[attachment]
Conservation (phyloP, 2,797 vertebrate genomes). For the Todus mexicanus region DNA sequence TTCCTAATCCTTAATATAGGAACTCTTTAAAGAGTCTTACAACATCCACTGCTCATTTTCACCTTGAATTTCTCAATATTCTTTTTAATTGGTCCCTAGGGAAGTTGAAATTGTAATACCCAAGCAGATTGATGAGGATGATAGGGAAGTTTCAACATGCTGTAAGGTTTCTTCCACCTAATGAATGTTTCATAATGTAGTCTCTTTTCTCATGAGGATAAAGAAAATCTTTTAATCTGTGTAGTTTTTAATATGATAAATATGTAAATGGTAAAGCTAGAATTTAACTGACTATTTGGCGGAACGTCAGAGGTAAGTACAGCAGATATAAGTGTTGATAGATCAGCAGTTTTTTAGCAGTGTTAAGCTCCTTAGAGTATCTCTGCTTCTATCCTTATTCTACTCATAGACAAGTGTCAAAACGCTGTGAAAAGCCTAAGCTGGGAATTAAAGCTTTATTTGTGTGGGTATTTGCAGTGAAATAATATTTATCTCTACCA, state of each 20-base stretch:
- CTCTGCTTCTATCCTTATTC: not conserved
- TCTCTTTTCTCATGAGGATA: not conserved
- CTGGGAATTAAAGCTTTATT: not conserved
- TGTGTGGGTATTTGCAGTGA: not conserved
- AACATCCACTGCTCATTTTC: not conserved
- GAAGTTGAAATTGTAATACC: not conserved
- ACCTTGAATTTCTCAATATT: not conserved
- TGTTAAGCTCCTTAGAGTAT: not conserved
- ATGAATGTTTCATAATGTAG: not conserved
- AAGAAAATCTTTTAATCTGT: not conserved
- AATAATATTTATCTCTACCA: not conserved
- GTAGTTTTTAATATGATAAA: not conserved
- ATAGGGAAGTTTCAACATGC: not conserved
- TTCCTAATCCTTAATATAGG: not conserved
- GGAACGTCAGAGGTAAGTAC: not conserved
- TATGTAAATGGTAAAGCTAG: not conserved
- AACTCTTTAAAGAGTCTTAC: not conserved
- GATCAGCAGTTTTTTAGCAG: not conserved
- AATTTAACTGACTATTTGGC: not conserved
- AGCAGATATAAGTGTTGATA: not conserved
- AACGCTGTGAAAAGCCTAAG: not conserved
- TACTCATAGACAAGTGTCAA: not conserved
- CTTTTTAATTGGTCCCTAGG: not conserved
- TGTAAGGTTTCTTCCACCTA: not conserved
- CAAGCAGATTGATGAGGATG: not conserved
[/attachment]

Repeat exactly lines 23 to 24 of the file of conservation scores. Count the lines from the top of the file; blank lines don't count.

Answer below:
- TACTCATAGACAAGTGTCAA: not conserved
- CTTTTTAATTGGTCCCTAGG: not conserved